According to the U.S. Department of Energy, the average family in the United States spends about a third of its annual heating and cooling budget on air that leaks into or out of their home. This amounts to about $350 that is wasted on air leaks!
If you want to get more out of your HVAC system and stop wasting money on air leaks, you will need to make sure that your home is leak-proof. Sealing air leaks in your home is an energy saving strategy that will not only help you save money, but also run more smoothly and efficiently year-round. Below, we’ll give you some simple tips for sealing air leaks around your home.
How to Seal Air Leaks in Your Home
Reducing the air leaks around your home is an affordable way to cut down on your heating and cooling costs while also increasing home comfort. Here are just a few cost-effective ways to seal air leaks in your home:
- Caulk or weatherstrip doors and windows.
Most drafts in your home will occur around doors and windows, especially if you have an older home. It’s important to check for air leaks around these areas. If you find any issues, you can then use caulk or weatherstripping to seal the areas around doors and windows to prevent cool or warm air from escaping your home. For larger gaps around windows or baseboards, try using a foam sealant.
- Close gaps around chimneys and flues.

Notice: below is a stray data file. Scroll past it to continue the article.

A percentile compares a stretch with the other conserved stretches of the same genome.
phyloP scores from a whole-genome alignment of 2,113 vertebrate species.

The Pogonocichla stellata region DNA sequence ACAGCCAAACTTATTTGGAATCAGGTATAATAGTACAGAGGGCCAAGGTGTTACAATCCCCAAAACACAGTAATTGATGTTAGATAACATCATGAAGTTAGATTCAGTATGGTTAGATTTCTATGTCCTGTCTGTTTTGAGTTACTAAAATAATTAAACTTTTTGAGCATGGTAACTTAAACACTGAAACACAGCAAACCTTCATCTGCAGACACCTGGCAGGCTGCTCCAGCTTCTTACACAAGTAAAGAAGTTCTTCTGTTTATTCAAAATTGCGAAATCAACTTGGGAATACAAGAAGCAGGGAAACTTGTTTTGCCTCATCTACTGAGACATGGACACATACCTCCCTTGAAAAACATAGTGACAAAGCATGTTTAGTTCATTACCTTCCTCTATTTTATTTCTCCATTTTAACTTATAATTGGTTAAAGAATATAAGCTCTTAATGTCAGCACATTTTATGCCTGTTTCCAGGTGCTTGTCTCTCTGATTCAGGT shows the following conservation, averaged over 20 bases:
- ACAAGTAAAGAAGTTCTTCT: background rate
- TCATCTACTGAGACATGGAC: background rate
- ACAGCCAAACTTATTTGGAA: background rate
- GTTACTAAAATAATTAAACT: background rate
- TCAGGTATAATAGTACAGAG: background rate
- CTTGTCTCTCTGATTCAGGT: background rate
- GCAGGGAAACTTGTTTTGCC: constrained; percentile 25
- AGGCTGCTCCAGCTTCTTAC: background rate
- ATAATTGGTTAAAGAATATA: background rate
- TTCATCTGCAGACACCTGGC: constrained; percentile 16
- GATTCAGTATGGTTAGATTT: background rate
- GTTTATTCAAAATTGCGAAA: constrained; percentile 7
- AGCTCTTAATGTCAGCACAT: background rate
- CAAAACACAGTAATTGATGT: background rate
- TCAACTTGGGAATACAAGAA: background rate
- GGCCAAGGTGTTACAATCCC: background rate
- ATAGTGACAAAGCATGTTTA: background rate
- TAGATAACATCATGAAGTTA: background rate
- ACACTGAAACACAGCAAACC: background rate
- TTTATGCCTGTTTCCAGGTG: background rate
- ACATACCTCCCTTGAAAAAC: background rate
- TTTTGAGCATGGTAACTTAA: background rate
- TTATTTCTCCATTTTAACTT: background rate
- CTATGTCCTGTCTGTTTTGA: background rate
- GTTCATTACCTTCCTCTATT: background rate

There are often gaps between the wood framing and metal flues or brick chimneys that allow air to escape your home. The metal fireplace flues can also warp or break over time with repeated heating and cooling. You can close these gaps using aluminum flashing to cover the gaps and high-temperature silicone caulk to seal them into place. You can also seal the flue when not in use using an inflatable chimney balloon, which is made of durable plastic and can easily be removed and reused many times.
- Insulate around recessed lights.
Most of the recessed lighting in your home will have vents that open into the attic. This presents a direct route for warm or cool air to escape. If you have many of these fixtures in your home, this can result in a significant number of leaks. Look for lights labeled “ICAT,” which stands for insulation contact and air tight. Remove the current bulb, push the baffle up into the housing, and replace with an ICAT bulb.
Save More Energy at Home
Sealing air leaks in your home isn’t the only cost-effective way that you can improve energy efficiency in Los Angeles. There are a variety of energy saving appliances or gadgets like smart thermostats and energy efficient HVAC systems that will keep you and your family comfortable year-round while helping you cut down on wasted energy and save more money on your utility costs.
To learn more about what energy efficient HVAC products might be right for you, give us a call today: (310) 896-4911.